Report cards that compare provider outcomes may not be as accurate if the providers have small caseloads, according to a study published online March 11 in Circulation: Cardiovascular Quality and Outcomes.
Peter C. Austin, PhD, of the University of Toronto, and Matthew J. Reeves, PhD, of Michigan State University in East Lansing, performed Monte Carlo simulations to evaluate the effect of hospital volume on report card accuracy. Monte Carlo simulations, they explained, are used to ensure adequate risk adjustment to account for between-hospital differences and the uncertainty of true hospital performance.
They analyzed data from patients hospitalized with acute MI in Ontario and used this information to create the simulation parameters. They generated simulated 30-day mortality risk scores for each patient, hospital-specific random effects of 30-day mortality and 30-day mortality outcomes for each simulated subject.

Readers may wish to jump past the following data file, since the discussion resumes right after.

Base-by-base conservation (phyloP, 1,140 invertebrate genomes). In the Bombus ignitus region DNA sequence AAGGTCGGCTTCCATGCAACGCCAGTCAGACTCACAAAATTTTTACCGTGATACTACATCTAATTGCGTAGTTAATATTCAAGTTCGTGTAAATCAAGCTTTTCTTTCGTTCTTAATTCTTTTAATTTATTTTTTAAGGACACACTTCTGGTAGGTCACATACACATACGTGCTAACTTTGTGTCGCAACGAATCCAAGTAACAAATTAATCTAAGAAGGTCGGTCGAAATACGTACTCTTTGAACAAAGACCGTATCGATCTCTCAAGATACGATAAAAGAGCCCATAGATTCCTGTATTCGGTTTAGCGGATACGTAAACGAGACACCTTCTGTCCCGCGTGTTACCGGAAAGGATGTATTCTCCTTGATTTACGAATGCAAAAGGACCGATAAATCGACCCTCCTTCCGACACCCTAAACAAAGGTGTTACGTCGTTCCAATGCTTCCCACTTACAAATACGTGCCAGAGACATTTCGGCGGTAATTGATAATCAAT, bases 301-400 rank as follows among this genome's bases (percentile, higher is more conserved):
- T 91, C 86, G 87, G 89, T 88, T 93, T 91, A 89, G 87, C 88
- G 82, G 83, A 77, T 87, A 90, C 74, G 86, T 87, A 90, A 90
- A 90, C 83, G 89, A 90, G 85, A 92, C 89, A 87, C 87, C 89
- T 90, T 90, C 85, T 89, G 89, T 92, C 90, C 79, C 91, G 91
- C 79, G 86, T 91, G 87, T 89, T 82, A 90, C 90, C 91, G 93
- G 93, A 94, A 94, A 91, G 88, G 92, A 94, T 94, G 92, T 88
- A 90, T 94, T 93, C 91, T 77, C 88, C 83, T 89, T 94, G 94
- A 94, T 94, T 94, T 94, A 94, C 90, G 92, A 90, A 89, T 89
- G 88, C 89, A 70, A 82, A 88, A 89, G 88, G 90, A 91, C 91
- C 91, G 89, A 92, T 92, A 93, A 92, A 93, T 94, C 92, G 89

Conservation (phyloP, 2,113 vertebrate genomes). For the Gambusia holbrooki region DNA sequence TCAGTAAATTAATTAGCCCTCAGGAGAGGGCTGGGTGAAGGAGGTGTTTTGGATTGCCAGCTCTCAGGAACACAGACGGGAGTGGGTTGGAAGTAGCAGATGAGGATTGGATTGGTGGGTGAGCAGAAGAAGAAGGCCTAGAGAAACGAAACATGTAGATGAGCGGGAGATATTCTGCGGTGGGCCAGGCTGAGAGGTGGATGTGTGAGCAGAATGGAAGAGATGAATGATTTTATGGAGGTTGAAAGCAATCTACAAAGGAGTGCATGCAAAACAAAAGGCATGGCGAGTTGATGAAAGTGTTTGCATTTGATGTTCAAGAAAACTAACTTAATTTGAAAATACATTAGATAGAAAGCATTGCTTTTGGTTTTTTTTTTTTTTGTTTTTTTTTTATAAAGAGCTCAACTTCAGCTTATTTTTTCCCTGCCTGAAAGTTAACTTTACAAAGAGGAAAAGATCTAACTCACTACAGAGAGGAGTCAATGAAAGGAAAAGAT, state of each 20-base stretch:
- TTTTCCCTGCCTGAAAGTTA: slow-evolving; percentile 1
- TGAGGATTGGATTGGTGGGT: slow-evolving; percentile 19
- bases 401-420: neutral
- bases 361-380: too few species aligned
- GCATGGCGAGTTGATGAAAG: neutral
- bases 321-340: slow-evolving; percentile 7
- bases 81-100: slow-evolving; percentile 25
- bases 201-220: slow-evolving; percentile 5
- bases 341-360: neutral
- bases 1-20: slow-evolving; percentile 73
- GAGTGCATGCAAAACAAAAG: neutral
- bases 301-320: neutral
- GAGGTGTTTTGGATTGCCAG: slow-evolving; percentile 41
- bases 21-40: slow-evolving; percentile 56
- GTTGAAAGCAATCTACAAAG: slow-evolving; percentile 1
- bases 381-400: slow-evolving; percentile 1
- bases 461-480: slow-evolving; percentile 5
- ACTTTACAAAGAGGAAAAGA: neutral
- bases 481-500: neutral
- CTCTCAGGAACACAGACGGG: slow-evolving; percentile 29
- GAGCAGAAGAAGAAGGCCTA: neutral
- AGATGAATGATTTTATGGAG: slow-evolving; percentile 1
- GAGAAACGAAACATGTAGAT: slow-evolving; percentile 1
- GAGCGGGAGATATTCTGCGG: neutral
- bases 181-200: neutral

The overall 30-day mortality rate was 11.1 percent. The analysis found that the volume of cases affected report card accuracy, with accuracy increasing as case volume increased and mortality rate increased. But they also found that the volume had to reach a certain level before the report cards were very accurate. Volume had to be greater than 300 before at least 70 percent of hospitals were classified correctly based on their outcomes, and volume had to be more than 1,000 before at least 80 percent were classified correctly.
Their findings, the authors explained, suggest that investigators and policymakers should interpret report card findings cautiously because of the uncertain accuracy.
“In-depth investigations can subsequently be performed at individual hospitals to identify hospital-specific explanations for either their exemplary performance or for their poor performance,” they wrote.